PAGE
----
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J Thorac Dis. 2017 July; 9(Suppl 8): S689–S696.
PMCID: PMC5538983

Endoscopic diagnosis and management of early squamous cell carcinoma of esophagus

Abstract

In recent years, diagnosis of early squamous cell carcinoma (SCC) of the esophagus has been increasingly emphasized. Utilization of image enhanced technology such as narrow band imaging (NBI) and magnification endoscopy allowed detailed examination of the esophageal mucosa. Different patterns of intrapapillary capillary loops (IPCL) have been proven to accurately diagnose and predict the depth of invasion of the tumors. In addition, the application of endoscopic submucosal dissection (ESD) has enabled safe en bloc resection of esophageal lesions. Promising results of ESD have been published and ESD is now the standard of therapy in early SCC of esophagus.

Keywords: Esophageal neoplasms, narrow band imaging (NBI), endoscopic mucosal resection

Introduction

Squamous cell carcinoma (SCC) remains the most common histological subtype of esophageal cancers in Asia, in particular China and Japan. The disease is associated with poor prognosis and most patients were diagnosed at a late stage when curative treatment is no longer possible. For patients with localized disease, surgery provides a chance of cure but is also associated with significant surgical morbidity and mortality. Much progress has been made in the past decade to improve endoscopic detection of early esophageal cancers. Potential curative endoscopic therapy has also been developed to reduce the morbidity associated with the treatment for esophageal cancers. This article aims to provide an updated review on the latest development of endoscopic diagnosis and treatment of early esophageal SCC.

Endoscopic detection and diagnosis of esophageal SCC

Conventional white light imaging (WLI) endoscopy with endoluminal biopsy has been the gold standard for detection and diagnosis of esophageal cancers. For patients presenting with symptoms such as dysphagia, the tumors are likely of significant size and conventional WLE would be adequate for diagnosis. However, when the endoscopy was performed as a screening or surveillance, the sensitivity of WLE in detecting early lesions would be much lower.

Chromoendoscopy with Lugol’s iodine has been utilized as the preferred method of screening in high-risk patients since early 2000s. The agent stains to glycogen in normal squamous epithelium, giving off its brown color under white light endoscopy. In glycogen depleted epithelium such as dysplasia, the mucosa would appear “unstained”. In one early prospective study of 225 adults from Linxian, China who suffered from esophageal dysplasia or carcinoma, unstained mucosal areas after iodine application had sensitivities of 63%, 93%, 96%, and 100% for identifying mild, moderate, severe dysplasia and early invasive carcinoma, respectively (1). Its use among patients with head and neck cancers had been validated in multiple prospective studies (2-4). However, the use of Lugol’s iodine is associated with a number of problems. First, the solution irritates the esophageal mucosa and can cause chest pain or discomfort. It could also cause hypersensitivity reaction, leading to mucosal damage of the esophagus and stomach (5-8). Second, Lugol chromoendoscopy has low specificity for esophageal neoplasia, leading to a high false positive rate and the need for unnecessary biopsies (1-4). The need for application of the dye also would also potentially increase the procedural time.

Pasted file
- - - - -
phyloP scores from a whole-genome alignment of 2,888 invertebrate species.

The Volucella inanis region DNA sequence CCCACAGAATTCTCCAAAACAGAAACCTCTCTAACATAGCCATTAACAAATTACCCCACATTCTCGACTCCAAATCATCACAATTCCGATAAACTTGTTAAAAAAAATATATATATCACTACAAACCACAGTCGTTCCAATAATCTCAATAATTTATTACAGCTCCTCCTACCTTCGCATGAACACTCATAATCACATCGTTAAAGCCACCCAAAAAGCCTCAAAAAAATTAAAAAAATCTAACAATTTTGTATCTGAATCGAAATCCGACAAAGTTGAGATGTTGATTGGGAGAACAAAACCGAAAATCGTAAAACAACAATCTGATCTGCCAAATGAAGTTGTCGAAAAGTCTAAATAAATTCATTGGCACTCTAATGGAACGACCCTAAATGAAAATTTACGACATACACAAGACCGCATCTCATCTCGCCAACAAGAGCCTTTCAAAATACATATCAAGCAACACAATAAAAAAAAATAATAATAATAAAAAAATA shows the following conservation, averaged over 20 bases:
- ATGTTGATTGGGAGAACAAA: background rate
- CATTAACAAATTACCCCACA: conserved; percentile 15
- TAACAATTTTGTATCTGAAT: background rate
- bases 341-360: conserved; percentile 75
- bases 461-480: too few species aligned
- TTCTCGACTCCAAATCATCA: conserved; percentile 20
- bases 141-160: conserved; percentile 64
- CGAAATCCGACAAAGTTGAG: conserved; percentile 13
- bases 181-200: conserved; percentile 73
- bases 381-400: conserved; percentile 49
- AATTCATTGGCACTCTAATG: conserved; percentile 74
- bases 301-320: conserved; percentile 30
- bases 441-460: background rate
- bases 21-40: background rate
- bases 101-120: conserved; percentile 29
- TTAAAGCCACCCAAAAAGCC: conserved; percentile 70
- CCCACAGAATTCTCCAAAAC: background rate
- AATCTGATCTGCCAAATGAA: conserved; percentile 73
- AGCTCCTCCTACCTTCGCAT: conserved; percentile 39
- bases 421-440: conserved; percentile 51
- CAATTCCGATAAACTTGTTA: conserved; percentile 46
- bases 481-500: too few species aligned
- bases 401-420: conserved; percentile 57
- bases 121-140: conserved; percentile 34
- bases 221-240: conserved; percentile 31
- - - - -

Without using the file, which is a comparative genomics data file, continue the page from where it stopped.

Narrow band imaging (NBI) technology was introduced in the early 2000 to facilitate endoscopic diagnosis of gastrointestinal lesions. By using filter of two specific peak wavelengths (415 and 540 nm), the mucosal surface and vascular pattern of the gastrointestinal tract could be enhanced, allowing endoscopists to detect and characterize lesions (9). The system is incorporated now with ordinary endoscopes and could be easily activated by pressing a button. Two different approaches of utilizing NBI technology have been described for screening of esophageal lesions: the non-magnifying endoscopy for detection of lesion and the combination of magnifying endoscopy for characterization of these lesions.

Using non-magnifying NBI endoscopy, normal esophageal mucosa would appear green in color, while in the presence of lesions there would be brownish discoloration. This is an invaluable tool for screening of abnormal lesions in the esophagus as well as the hypopharyngeal area. The NBI mode could be switched on when the endoscope is inserted into the oral cavity. Upon passage of the upper esophageal sphincter examination of the esophagus could be completed without changing of the mode. Conventional white light endoscopic examination of the stomach is currently still the gold standard due to the limitation of the brightness with the NBI technology. After complete examination of the stomach, the esophagus could be examined again using WLI. However, at the level of the cervical esophagus, the NBI mode should be switched on again to avoid missing lesions at this region during scope insertion.